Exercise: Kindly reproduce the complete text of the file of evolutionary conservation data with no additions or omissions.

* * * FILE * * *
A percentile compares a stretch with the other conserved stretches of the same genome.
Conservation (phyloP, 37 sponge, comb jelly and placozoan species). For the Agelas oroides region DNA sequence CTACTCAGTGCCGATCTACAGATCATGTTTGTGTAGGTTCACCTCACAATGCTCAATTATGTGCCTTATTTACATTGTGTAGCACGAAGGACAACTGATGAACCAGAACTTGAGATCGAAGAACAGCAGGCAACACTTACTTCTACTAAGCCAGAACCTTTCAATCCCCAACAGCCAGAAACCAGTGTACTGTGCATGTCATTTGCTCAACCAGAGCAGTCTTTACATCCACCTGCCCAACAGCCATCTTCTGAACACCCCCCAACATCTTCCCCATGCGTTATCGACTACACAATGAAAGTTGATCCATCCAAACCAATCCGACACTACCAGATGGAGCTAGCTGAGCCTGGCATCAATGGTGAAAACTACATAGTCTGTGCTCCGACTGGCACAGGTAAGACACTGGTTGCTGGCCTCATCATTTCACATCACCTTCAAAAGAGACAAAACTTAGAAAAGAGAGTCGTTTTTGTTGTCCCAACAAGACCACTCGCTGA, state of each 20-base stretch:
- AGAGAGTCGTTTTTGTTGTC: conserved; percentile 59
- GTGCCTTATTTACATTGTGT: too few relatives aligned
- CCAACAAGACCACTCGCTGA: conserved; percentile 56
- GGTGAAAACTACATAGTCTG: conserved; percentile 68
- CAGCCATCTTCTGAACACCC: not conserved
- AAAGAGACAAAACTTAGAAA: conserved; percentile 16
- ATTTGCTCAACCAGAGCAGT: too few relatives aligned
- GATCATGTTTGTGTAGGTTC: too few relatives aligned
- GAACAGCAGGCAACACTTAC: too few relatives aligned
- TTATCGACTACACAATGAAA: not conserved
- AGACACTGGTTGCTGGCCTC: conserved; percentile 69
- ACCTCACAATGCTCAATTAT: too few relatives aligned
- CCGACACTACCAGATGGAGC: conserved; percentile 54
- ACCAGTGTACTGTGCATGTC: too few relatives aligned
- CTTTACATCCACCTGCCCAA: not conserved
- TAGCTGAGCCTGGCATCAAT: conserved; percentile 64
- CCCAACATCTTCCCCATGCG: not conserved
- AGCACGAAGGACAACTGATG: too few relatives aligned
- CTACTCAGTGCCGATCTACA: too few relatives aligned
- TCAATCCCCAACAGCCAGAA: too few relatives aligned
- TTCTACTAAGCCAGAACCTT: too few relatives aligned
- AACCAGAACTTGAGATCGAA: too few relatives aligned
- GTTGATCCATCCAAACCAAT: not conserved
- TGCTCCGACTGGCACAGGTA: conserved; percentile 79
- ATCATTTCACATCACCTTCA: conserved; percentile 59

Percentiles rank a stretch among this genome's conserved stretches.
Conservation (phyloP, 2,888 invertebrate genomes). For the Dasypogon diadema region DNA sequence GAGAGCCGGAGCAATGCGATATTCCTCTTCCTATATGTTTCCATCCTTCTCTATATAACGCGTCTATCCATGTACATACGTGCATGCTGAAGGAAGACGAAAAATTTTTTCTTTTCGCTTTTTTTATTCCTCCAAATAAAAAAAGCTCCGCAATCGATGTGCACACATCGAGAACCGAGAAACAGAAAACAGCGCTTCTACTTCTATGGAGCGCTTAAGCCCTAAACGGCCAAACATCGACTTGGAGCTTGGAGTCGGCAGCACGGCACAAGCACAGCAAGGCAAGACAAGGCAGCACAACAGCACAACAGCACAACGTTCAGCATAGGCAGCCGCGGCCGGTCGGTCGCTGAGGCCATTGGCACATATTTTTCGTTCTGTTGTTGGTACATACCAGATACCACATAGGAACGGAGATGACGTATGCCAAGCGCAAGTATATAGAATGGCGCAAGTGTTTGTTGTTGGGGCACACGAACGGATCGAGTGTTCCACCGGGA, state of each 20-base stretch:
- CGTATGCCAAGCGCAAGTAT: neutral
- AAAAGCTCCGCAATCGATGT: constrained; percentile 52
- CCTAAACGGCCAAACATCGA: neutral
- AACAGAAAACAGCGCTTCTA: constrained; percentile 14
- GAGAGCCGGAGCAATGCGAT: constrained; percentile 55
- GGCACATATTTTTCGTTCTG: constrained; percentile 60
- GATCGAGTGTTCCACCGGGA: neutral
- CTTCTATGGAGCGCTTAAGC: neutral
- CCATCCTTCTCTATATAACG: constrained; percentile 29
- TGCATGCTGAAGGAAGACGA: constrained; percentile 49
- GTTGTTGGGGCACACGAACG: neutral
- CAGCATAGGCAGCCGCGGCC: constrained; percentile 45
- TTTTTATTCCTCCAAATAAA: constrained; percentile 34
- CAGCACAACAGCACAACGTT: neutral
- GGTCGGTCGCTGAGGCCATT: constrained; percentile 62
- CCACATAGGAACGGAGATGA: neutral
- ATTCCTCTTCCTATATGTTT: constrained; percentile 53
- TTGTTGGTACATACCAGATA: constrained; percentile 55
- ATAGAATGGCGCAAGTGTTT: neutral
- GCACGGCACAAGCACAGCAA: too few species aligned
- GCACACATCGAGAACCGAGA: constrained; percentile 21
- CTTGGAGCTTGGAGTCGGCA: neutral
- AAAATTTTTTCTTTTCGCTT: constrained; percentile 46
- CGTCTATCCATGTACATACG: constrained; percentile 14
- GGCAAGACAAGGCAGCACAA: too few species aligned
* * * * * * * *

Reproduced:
A percentile compares a stretch with the other conserved stretches of the same genome.
Conservation (phyloP, 37 sponge, comb jelly and placozoan species). For the Agelas oroides region DNA sequence CTACTCAGTGCCGATCTACAGATCATGTTTGTGTAGGTTCACCTCACAATGCTCAATTATGTGCCTTATTTACATTGTGTAGCACGAAGGACAACTGATGAACCAGAACTTGAGATCGAAGAACAGCAGGCAACACTTACTTCTACTAAGCCAGAACCTTTCAATCCCCAACAGCCAGAAACCAGTGTACTGTGCATGTCATTTGCTCAACCAGAGCAGTCTTTACATCCACCTGCCCAACAGCCATCTTCTGAACACCCCCCAACATCTTCCCCATGCGTTATCGACTACACAATGAAAGTTGATCCATCCAAACCAATCCGACACTACCAGATGGAGCTAGCTGAGCCTGGCATCAATGGTGAAAACTACATAGTCTGTGCTCCGACTGGCACAGGTAAGACACTGGTTGCTGGCCTCATCATTTCACATCACCTTCAAAAGAGACAAAACTTAGAAAAGAGAGTCGTTTTTGTTGTCCCAACAAGACCACTCGCTGA, state of each 20-base stretch:
- AGAGAGTCGTTTTTGTTGTC: conserved; percentile 59
- GTGCCTTATTTACATTGTGT: too few relatives aligned
- CCAACAAGACCACTCGCTGA: conserved; percentile 56
- GGTGAAAACTACATAGTCTG: conserved; percentile 68
- CAGCCATCTTCTGAACACCC: not conserved
- AAAGAGACAAAACTTAGAAA: conserved; percentile 16
- ATTTGCTCAACCAGAGCAGT: too few relatives aligned
- GATCATGTTTGTGTAGGTTC: too few relatives aligned
- GAACAGCAGGCAACACTTAC: too few relatives aligned
- TTATCGACTACACAATGAAA: not conserved
- AGACACTGGTTGCTGGCCTC: conserved; percentile 69
- ACCTCACAATGCTCAATTAT: too few relatives aligned
- CCGACACTACCAGATGGAGC: conserved; percentile 54
- ACCAGTGTACTGTGCATGTC: too few relatives aligned
- CTTTACATCCACCTGCCCAA: not conserved
- TAGCTGAGCCTGGCATCAAT: conserved; percentile 64
- CCCAACATCTTCCCCATGCG: not conserved
- AGCACGAAGGACAACTGATG: too few relatives aligned
- CTACTCAGTGCCGATCTACA: too few relatives aligned
- TCAATCCCCAACAGCCAGAA: too few relatives aligned
- TTCTACTAAGCCAGAACCTT: too few relatives aligned
- AACCAGAACTTGAGATCGAA: too few relatives aligned
- GTTGATCCATCCAAACCAAT: not conserved
- TGCTCCGACTGGCACAGGTA: conserved; percentile 79
- ATCATTTCACATCACCTTCA: conserved; percentile 59

Percentiles rank a stretch among this genome's conserved stretches.
Conservation (phyloP, 2,888 invertebrate genomes). For the Dasypogon diadema region DNA sequence GAGAGCCGGAGCAATGCGATATTCCTCTTCCTATATGTTTCCATCCTTCTCTATATAACGCGTCTATCCATGTACATACGTGCATGCTGAAGGAAGACGAAAAATTTTTTCTTTTCGCTTTTTTTATTCCTCCAAATAAAAAAAGCTCCGCAATCGATGTGCACACATCGAGAACCGAGAAACAGAAAACAGCGCTTCTACTTCTATGGAGCGCTTAAGCCCTAAACGGCCAAACATCGACTTGGAGCTTGGAGTCGGCAGCACGGCACAAGCACAGCAAGGCAAGACAAGGCAGCACAACAGCACAACAGCACAACGTTCAGCATAGGCAGCCGCGGCCGGTCGGTCGCTGAGGCCATTGGCACATATTTTTCGTTCTGTTGTTGGTACATACCAGATACCACATAGGAACGGAGATGACGTATGCCAAGCGCAAGTATATAGAATGGCGCAAGTGTTTGTTGTTGGGGCACACGAACGGATCGAGTGTTCCACCGGGA, state of each 20-base stretch:
- CGTATGCCAAGCGCAAGTAT: neutral
- AAAAGCTCCGCAATCGATGT: constrained; percentile 52
- CCTAAACGGCCAAACATCGA: neutral
- AACAGAAAACAGCGCTTCTA: constrained; percentile 14
- GAGAGCCGGAGCAATGCGAT: constrained; percentile 55
- GGCACATATTTTTCGTTCTG: constrained; percentile 60
- GATCGAGTGTTCCACCGGGA: neutral
- CTTCTATGGAGCGCTTAAGC: neutral
- CCATCCTTCTCTATATAACG: constrained; percentile 29
- TGCATGCTGAAGGAAGACGA: constrained; percentile 49
- GTTGTTGGGGCACACGAACG: neutral
- CAGCATAGGCAGCCGCGGCC: constrained; percentile 45
- TTTTTATTCCTCCAAATAAA: constrained; percentile 34
- CAGCACAACAGCACAACGTT: neutral
- GGTCGGTCGCTGAGGCCATT: constrained; percentile 62
- CCACATAGGAACGGAGATGA: neutral
- ATTCCTCTTCCTATATGTTT: constrained; percentile 53
- TTGTTGGTACATACCAGATA: constrained; percentile 55
- ATAGAATGGCGCAAGTGTTT: neutral
- GCACGGCACAAGCACAGCAA: too few species aligned
- GCACACATCGAGAACCGAGA: constrained; percentile 21
- CTTGGAGCTTGGAGTCGGCA: neutral
- AAAATTTTTTCTTTTCGCTT: constrained; percentile 46
- CGTCTATCCATGTACATACG: constrained; percentile 14
- GGCAAGACAAGGCAGCACAA: too few species aligned